By the mid-1980s, JE Dunn became the 108th largest general contractor with $185 million in revenues. To contend with a slump in both Tulsa and Denver in the mid-1980s, the company was fortunate to win Kansas City school contracts, during a period of expansion that lasted into the early 1990s. It was the result of a court order that forced desegregation on the community and called for busing. Faced with the mass exodus of children to private schools, Kansas City school officials elected to spend money to improve the public schools in the hope of curtailing the loss of students. The Tulsa office, in the meantime, was closed after just four years, and although the Colorado operation hung on a bit longer, it too ultimately closed. Unable to find new opportunities in other cities, the firm looked instead to new types of construction projects, in particular, correctional facilities. Even this new source of revenue, however, could not make up for the loss of business from the drop-off in commercial building caused by 1986 changes in tax laws that put an end to the abuse of certain tax shelters that had created an oversupply of buildings, essentially funded by investors looking to lose money in order to save more money on their taxes. JE Dunn also had to contend with a recession of the early 1990s. Revenues fell to $155 million in 1990, as JE Dunn slipped down the rankings to 247 among U.S. general contractors. Nevertheless, the company was more diversified than it had been during previous downturns in the economy and was able to bounce back stronger and faster than before.


Company is founded by John Ernest Dunn, Sr.
Dunn dies.
William Dunn buys out brother.
Dunn Industries, Inc., is formed as a holding company.
Dean L. Wichter Construction Company is acquired.
William Dunn retires as Dunn's chairman.
R.J. Griffin & Co. is acquired.
Company changes its name to JE Dunn Construction Group, Inc.

Dunn was soon ready once again to try expansion. Instead of opening an office in a new market, it elected to gain entrance by buying into an established company. In 1992 it bought a 51 percent stake in a Minneapolis firm, Dean L. Wichter Construction Company, a general contractor that had been in business since World War II. In 1994 Dunn acquired the rest of the company, which later took the name JE DunnNorth Central. In between these transactions, Dunn established itself in the Pacific Northwest by acquiring Portland, Oregon-based Drake Construction Company, a general contractor as old as JE Dunn, generating some $90 million in revenues each year. In 1999 it took the name JE DunnNorthwest and two years later opened a Seattle office.

With the economy picking up steam in the mid-1990s, JE Dunn's revenues grew at a sharp clip to more than $400 million in 1995. Business continued to prosper in the second half of the decade, setting the stage for further expansion through acquisitions. In the late 1990s the company acquired Houston-based C.E. Ward Constructors, which later became known as JE DunnSouthwest. Next, Dunn returned to Colorado by acquiring a Colorado Springs-based general contractor, Hughes/Smith, Inc.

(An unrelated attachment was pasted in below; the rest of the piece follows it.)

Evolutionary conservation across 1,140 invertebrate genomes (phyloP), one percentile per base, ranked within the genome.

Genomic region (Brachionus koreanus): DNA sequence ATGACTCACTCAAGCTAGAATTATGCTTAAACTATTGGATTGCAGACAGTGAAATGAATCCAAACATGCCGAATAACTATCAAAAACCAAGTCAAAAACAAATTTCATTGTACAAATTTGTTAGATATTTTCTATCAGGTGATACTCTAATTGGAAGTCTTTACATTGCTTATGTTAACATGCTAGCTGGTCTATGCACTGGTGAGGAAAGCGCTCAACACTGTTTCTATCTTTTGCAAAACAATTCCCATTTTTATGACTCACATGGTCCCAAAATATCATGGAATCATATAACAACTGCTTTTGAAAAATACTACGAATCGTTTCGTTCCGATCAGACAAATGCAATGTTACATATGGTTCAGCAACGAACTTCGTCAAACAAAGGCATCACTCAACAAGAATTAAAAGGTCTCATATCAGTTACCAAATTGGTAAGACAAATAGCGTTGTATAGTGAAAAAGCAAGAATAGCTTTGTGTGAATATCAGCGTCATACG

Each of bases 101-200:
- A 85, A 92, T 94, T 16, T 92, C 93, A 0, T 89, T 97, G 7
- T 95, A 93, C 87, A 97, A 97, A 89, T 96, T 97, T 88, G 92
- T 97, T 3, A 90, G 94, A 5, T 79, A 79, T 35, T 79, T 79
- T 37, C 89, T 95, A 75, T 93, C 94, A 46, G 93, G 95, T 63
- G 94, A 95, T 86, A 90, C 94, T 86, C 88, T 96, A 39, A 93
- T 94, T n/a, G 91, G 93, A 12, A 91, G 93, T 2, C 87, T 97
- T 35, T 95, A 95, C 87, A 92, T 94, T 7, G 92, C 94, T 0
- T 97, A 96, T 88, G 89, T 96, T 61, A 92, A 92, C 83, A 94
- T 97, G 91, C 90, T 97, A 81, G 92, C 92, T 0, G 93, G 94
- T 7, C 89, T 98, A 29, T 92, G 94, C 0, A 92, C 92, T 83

Dunn ended the 1990s with annual sales of $1.1 billion in 1999. Expansion continued in the new century. Early in 2000 Dunn acquired Atlanta's R. J. Griffin & Co. Although a young venture, established in 1985, it brought with it offices in Charlotte, Nashville, and Orlando. As a result, Dunn operated 14 offices across the country, generating revenues of $1.6 billion, making it the 25th largest construction company in the United States. There were also changes taking place in the management ranks at this time. Bill Dunn retired as chairman of Dunn Industries in early 1999 and, in March of the following year, turned over the chairmanship to son Steve Dunn. Brother Terrence P. Dunn remained the firms' chief executive officer, and had served as president since 1986.

With the third generation firmly in place, Dunn continued to grow in the 2000s. More than just a regional player, Dunn was becoming a national construction company. In keeping with this transformation, the company launched a national marketing and branding effort to build up the Dunn name. Hence, Wichter Construction became JE Dunn North Central, C.E. Ward Constructors became JE DunnSouthwest, and Hughes/Smith took the name JE Dunn Construction and became the Rocky Mountain division. By this time, a fourth generation of the Dunn family was also coming up through the ranks to continue the family leadership of the company. With construction volume totaling $2.3 billion in 2005, Dunn ranked 19th among the top 400 contractors in the United States; sixth among the top 50 general builders; 12th among the top 25 in commercial offices; fifth among the top 25 in healthcare; fifth among the top 25 in corrections; and third among the top 20 in religious and cultural. As part of the branding strategy the company changed its name to JE Dunn Construction Group, Inc., in 2006.

Ed Dinger


JE Dunn Construction; JE Dunn North Central; JE Dunn Northwest; RJ Griffin & CompanySoutheast; Rocky Mountain; JE Dunn South Central.


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Couch, Mark P., "Kansas City, Mo.-based Construction Firm's Chairman to Pass Job to Son," Tribune Business News, March 24 2000.

Dunn, Kevin, and Troupe Noonan, "The J.E. Dunn Story," Chapel Hill, N.C.: Heritage Histories, 2004, 182 p.

Paus, Chris Anton, "JE Dunn Towers Above Rest in Area Construction Circles," Kansas City Business Journal, June 13, 1997.

"Q. What's in a Name? A. Everything, If You Want the Job Well Dunn," Ingram's, December 1, 1998, p. 44.